Champaign News Gazete
UI trustees approve resolution to end Chief Illiniwek
URBANA The University of Illinois Board of Trustees took final action today to eliminate Chief Illiniwek and called on the campus and community to move forward.
Trustees approved a resolution that confirms Board Chairman Lawrence Eppley's action on Feb. 16 announcing the end to the Chief dances and the end to American Indian imagery being associated with the UI and its athletics programs.
David Dorris of LeRoy was the only trustee to vote against the resolution, which the board approved on a voice vote.
"Let's put to rest once and for all what's been done here and go forward," said Trustee Bob Sperling. "This institution has got to come together."
The resolution stated the board "hereby directs the immediate conclusion to the use of Native American imagery as the symbol of the University of Illinois and its intercollegiate athletics along with the related regalia, logo and the names Chief Illiniwek and Chief."
Trustee Francis Carroll and Eppley amended the initial resolution by adding text that revokes the 1990 resolution retaining the Chief as the UI's symbol.
"I'm pleased we have come to this point in this really difficult situation. It's such an emotional issue," said Carroll, who said not a day goes by when she hasn't received a letter, e-mail or call about Chief Illiniwek.
"Hopefully we'll be able to take care of important things like educating the students. We have to move past this event," she said.
She also amended the resolution to direct the chancellor to manage the "final disposition" of the issue and ensure the university complies with the NCAA policy.
The resolution confirms the UI will continue to use the words "Illini and Fighting Illini as they reflect our state, students, faculty, staff and alumni."
Trustees rejected a second resolution that called for the university to join a lawsuit against the NCAA, with Dorris casting the only "aye" vote.
Dorris argued the courts should determine the legality of the NCAA decision, which he called "problematic." Some members of the public will never accept the Chief's elimination unless the matter is heard by an impartial judge, he said.
UI students Dan Maloney and Logan Ponce, who have portrayed Chief Illiniwek this school year, filed a suit against the NCAA in Champaign County last month. A restraining order to prevent the university from eliminating the chief failed, but their lawsuit against the NCAA is still pending.
"I am disappointed, mainly because I still feel like I'm an outsider on this," Maloney said after the board action. "We'll have to go from here and see what happens."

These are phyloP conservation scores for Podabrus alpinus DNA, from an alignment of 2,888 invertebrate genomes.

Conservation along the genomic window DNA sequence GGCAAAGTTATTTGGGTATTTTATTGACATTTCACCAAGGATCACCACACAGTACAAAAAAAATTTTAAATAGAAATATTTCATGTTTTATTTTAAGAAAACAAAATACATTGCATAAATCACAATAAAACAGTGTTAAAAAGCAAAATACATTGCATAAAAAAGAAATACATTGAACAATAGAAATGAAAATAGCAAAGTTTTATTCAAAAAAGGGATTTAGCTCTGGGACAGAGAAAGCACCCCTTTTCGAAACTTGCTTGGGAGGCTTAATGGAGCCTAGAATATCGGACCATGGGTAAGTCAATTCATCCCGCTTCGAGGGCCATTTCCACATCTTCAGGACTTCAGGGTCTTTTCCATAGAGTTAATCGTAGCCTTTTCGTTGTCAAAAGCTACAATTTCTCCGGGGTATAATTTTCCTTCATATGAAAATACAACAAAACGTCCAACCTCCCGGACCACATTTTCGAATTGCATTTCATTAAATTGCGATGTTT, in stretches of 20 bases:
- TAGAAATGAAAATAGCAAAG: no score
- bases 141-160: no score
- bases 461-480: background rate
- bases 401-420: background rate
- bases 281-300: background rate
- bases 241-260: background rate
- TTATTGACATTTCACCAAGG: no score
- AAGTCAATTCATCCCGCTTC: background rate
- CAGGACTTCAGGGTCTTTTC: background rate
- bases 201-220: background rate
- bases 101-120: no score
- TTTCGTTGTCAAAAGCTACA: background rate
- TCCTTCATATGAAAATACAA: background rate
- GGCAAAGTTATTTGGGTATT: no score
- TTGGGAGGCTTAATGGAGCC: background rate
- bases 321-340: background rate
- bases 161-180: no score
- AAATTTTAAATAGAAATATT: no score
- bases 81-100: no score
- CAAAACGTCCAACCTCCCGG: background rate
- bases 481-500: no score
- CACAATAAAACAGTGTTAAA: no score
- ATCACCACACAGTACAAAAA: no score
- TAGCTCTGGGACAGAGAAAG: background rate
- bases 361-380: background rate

Dorris said he could not vote to eliminate the Chief without somehow maintaining the principles behind it and honoring the people who created it as a symbol of strength, goodness and bravery.
"I can accept change," Dorris said. "What I can't do is dishonor the memory of good people I honor and love. ... They were not racists."
Sperling said he agreed with Dorris that the NCAA acted inappropriately in passing its policy prohibiting postseason competition at schools with hostile or abusive American Indian imagery. But the university should not start spending money that will not go toward what's in the best interests of the university, such as providing support for students.
Sperling said part of him is sad to see the Chief Illiniwek tradition to end, sad that his children and their children won't see the dance, but he never wants to hear what UI student Genevieve Tenoso said ever again.
Tenoso, a UI student and American Indian, stood before the board and said "simply coming to school is an act of courage."
"When someone threatens to put a tomahawk in your face ... when someone would rather butcher you like an animal ... you have to react," Tenoso said, referring to threats posted on the Facebook Web site against students against Chief Illiniwek.
Later Tenoso said she was "a little overwhelmed."
"I was heartened to hear that they recognized that the performance is an anachronism and that it was harmful to the campus and that it was divisive," she said.
After the meeting, UI emeritus professor Stephen Kaufman, a longtime Chief opponent, praised UI president B. Joseph White and Chairman Eppley for their "exemplary leadership" for bringing the resolution to the table today.
Trustee Ken Schmidt asked people on both sides of the issue to think about acceptance.
"When you have acceptance, all prejudice disappears," he said, echoing Sperling's comments that the university needs to move on.